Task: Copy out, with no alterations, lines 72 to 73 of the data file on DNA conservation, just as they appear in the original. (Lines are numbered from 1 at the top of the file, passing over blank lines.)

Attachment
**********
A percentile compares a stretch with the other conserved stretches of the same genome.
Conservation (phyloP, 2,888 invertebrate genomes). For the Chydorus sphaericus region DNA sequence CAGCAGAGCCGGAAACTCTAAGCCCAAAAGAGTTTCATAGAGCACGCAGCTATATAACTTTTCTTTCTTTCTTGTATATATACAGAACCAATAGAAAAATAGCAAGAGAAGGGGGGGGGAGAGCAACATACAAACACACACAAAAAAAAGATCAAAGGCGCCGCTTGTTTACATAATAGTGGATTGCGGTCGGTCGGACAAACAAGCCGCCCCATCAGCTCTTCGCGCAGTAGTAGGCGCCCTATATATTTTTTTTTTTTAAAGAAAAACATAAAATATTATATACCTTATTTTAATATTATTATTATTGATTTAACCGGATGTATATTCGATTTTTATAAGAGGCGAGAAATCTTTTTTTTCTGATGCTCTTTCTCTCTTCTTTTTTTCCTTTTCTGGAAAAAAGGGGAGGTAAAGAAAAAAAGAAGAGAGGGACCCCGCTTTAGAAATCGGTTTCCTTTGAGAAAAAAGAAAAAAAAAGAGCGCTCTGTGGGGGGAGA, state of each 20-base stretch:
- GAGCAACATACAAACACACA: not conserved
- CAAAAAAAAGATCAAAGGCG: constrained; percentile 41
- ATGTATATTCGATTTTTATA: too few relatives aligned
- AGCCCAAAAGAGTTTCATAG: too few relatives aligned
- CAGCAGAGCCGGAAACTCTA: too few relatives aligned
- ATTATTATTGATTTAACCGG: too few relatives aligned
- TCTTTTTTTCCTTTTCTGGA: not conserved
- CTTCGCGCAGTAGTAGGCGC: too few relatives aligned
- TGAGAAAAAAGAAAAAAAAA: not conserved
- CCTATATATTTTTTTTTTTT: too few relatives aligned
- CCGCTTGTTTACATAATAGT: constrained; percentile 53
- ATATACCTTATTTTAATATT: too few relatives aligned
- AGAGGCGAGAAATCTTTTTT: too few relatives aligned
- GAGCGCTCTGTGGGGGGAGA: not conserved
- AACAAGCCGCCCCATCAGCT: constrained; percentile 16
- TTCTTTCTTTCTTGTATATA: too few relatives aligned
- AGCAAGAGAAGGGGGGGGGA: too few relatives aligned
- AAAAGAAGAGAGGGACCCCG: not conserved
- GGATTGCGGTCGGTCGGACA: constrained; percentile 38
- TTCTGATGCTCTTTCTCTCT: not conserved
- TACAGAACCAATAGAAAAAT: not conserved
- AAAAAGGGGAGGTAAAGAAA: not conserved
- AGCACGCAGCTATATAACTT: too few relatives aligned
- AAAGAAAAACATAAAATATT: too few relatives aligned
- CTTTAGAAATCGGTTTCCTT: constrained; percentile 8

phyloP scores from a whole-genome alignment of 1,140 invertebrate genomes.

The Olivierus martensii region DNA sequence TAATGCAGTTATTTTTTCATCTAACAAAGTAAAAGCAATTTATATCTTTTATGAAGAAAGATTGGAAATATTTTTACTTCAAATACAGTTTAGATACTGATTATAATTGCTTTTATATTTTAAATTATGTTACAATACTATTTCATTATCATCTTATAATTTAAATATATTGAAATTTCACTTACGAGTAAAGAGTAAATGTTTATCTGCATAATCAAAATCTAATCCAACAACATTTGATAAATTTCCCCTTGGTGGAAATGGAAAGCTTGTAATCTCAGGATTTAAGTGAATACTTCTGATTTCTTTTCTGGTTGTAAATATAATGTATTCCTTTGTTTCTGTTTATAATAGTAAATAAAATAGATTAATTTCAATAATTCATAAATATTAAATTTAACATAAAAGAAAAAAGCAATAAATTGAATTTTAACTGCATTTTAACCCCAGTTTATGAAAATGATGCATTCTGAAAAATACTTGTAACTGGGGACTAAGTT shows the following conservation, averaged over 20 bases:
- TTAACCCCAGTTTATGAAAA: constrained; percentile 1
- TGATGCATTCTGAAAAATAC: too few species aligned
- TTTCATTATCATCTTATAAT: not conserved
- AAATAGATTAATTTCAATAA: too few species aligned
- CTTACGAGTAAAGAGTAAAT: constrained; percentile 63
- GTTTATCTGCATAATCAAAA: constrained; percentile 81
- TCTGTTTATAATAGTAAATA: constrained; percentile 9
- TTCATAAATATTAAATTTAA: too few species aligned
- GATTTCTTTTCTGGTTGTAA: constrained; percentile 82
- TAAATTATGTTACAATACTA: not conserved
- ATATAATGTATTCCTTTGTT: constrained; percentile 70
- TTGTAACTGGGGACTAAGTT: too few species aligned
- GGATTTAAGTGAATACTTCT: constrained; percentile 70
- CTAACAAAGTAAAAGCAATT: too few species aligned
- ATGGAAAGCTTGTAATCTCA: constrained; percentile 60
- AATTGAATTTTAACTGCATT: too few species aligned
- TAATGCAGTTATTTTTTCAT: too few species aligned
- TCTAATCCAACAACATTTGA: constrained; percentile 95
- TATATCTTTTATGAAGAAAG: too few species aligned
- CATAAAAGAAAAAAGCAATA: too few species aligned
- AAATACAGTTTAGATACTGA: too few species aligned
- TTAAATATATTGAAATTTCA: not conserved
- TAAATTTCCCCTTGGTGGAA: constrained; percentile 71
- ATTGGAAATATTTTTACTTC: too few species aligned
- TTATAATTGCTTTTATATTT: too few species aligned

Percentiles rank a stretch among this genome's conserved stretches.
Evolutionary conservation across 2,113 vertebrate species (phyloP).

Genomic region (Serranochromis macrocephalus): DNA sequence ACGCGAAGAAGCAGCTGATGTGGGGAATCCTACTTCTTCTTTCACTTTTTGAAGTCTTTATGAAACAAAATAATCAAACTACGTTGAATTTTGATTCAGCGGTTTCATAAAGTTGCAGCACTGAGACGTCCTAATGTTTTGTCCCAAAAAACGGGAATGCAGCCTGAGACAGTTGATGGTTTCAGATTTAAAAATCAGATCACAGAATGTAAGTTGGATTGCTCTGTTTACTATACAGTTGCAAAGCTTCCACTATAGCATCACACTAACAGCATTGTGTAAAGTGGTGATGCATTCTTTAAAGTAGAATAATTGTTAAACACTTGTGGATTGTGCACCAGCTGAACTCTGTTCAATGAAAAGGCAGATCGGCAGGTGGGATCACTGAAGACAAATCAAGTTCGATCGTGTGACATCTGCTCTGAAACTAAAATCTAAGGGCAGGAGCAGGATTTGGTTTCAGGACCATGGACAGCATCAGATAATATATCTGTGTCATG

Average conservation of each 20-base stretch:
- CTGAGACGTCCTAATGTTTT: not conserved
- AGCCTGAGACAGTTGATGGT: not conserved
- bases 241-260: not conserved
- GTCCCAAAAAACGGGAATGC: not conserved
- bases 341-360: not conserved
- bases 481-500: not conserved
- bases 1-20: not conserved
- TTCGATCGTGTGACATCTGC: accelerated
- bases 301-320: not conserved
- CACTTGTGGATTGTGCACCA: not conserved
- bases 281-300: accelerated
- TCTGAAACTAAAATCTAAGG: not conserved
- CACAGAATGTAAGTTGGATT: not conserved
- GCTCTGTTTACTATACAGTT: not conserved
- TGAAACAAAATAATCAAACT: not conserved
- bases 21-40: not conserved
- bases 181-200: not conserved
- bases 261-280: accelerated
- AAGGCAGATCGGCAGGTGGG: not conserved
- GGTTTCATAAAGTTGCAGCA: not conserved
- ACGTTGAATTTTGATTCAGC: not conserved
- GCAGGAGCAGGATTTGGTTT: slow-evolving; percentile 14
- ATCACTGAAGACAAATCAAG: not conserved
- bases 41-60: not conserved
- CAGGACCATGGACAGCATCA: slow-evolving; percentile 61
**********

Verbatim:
- GCTCTGTTTACTATACAGTT: not conserved
- TGAAACAAAATAATCAAACT: not conserved